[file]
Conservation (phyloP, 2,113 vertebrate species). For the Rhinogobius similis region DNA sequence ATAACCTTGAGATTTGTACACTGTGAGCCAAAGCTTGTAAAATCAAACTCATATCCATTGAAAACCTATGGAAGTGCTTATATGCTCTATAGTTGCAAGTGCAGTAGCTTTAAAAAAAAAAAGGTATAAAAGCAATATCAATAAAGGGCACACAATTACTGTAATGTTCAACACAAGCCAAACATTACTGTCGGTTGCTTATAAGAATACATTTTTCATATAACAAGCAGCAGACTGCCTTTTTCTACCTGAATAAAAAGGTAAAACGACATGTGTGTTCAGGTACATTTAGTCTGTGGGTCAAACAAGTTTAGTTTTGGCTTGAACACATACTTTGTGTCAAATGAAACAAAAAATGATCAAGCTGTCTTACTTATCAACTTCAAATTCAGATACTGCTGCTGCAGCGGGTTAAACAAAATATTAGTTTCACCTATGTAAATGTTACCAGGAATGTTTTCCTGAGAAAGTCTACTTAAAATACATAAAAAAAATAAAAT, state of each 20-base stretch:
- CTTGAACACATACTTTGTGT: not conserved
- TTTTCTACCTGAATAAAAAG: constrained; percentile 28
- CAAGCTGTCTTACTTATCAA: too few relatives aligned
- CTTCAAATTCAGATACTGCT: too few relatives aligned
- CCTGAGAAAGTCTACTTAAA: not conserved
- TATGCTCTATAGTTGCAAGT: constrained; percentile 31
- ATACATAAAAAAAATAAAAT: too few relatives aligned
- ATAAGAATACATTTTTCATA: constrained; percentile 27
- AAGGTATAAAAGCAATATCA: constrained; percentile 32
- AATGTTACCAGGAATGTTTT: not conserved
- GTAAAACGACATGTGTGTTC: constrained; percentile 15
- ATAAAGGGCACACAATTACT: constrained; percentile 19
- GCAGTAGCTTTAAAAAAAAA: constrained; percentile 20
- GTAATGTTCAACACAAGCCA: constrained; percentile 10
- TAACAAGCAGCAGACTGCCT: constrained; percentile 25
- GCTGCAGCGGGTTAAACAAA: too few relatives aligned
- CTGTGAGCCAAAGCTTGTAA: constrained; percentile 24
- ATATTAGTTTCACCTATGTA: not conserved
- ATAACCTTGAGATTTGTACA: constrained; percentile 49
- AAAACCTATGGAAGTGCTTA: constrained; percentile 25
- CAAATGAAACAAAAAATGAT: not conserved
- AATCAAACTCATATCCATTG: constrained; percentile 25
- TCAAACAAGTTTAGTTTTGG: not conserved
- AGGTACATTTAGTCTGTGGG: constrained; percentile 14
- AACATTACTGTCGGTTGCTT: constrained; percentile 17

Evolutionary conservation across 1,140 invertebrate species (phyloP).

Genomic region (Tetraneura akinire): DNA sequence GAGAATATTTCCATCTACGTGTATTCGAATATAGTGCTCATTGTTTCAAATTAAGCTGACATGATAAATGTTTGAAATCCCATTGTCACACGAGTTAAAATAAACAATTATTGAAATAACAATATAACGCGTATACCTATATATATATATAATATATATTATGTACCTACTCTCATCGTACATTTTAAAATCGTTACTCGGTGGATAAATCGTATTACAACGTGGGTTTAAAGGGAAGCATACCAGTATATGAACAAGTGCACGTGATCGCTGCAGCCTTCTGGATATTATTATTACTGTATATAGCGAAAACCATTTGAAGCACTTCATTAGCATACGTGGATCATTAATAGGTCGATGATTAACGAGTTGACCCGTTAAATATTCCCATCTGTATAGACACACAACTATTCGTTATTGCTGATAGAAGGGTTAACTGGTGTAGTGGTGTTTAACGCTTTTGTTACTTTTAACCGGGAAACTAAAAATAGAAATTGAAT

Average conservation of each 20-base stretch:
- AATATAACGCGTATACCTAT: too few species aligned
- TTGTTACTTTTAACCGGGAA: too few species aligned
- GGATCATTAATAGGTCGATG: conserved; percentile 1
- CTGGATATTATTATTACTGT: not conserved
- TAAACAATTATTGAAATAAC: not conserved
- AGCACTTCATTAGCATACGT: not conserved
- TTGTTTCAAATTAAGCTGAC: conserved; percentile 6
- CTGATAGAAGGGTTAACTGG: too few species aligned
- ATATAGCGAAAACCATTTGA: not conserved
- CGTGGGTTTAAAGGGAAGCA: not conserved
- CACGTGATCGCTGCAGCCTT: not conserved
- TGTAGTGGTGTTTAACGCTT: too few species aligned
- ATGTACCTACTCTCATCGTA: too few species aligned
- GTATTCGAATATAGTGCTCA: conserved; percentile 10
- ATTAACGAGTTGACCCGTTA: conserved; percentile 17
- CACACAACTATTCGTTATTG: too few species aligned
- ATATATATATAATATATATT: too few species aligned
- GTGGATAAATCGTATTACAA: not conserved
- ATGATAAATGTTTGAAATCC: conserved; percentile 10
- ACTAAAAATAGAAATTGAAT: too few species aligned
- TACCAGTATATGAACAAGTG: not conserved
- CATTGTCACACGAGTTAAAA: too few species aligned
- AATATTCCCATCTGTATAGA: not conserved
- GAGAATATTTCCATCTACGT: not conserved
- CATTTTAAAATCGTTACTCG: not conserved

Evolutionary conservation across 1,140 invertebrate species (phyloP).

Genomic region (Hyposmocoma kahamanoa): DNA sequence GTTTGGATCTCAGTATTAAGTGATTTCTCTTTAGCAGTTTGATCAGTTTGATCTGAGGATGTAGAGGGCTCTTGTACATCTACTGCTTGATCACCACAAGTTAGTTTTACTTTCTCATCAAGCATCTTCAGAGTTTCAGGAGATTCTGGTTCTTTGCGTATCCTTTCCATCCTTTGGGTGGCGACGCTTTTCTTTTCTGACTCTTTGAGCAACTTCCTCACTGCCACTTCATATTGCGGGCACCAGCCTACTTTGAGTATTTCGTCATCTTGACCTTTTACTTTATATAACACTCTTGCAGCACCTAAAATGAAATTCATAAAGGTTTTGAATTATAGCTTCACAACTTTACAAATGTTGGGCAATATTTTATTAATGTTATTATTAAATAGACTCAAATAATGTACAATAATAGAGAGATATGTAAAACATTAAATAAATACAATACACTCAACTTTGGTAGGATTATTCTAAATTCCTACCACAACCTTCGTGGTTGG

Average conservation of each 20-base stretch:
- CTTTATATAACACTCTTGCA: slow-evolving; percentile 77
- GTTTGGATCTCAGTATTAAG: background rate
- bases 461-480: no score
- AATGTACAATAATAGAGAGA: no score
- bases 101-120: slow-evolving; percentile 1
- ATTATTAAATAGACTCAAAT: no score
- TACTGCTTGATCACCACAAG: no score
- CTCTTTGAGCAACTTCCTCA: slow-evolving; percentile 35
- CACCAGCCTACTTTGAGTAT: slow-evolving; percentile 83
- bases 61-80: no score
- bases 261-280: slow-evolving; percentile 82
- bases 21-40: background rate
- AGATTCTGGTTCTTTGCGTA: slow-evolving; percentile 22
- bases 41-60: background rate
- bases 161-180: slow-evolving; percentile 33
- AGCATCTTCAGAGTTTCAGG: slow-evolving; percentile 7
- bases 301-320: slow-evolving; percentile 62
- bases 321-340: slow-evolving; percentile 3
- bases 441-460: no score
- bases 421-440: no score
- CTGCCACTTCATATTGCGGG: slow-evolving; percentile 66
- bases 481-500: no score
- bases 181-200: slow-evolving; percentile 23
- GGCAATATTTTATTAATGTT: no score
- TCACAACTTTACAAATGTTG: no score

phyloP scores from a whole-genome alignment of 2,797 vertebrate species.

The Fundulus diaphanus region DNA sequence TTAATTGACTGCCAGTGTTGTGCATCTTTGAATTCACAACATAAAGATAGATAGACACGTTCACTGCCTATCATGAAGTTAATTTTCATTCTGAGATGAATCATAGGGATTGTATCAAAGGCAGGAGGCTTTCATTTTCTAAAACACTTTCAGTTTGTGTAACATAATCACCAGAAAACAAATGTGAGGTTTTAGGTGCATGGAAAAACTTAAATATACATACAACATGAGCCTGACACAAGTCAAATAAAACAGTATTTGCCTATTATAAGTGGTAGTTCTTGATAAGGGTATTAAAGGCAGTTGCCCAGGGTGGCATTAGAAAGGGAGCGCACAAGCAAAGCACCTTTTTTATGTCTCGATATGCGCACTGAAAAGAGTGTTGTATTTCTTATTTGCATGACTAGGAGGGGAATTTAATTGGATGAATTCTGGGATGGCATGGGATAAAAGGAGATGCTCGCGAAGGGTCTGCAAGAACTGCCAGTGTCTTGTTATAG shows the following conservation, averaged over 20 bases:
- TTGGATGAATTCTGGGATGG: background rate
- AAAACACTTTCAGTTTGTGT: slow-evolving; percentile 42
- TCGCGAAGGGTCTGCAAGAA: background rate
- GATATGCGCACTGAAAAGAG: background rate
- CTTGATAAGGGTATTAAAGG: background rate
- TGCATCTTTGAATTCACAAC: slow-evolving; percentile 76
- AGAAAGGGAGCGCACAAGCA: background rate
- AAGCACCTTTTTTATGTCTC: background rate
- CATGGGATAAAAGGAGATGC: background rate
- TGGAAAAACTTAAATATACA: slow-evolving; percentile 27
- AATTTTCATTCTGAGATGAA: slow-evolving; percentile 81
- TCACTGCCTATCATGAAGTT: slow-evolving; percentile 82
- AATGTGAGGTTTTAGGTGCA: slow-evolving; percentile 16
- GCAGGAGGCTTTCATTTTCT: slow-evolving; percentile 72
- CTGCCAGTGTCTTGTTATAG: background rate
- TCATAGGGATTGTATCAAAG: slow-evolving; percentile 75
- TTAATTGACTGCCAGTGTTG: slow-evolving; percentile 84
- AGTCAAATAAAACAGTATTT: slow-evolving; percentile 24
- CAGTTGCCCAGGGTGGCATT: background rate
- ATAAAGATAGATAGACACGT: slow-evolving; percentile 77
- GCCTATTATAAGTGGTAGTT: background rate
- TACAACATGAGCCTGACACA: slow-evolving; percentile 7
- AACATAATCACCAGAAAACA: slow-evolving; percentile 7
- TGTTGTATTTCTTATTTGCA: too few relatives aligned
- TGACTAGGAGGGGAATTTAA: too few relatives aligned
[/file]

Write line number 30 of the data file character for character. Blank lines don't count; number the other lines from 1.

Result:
- AATATAACGCGTATACCTAT: too few species aligned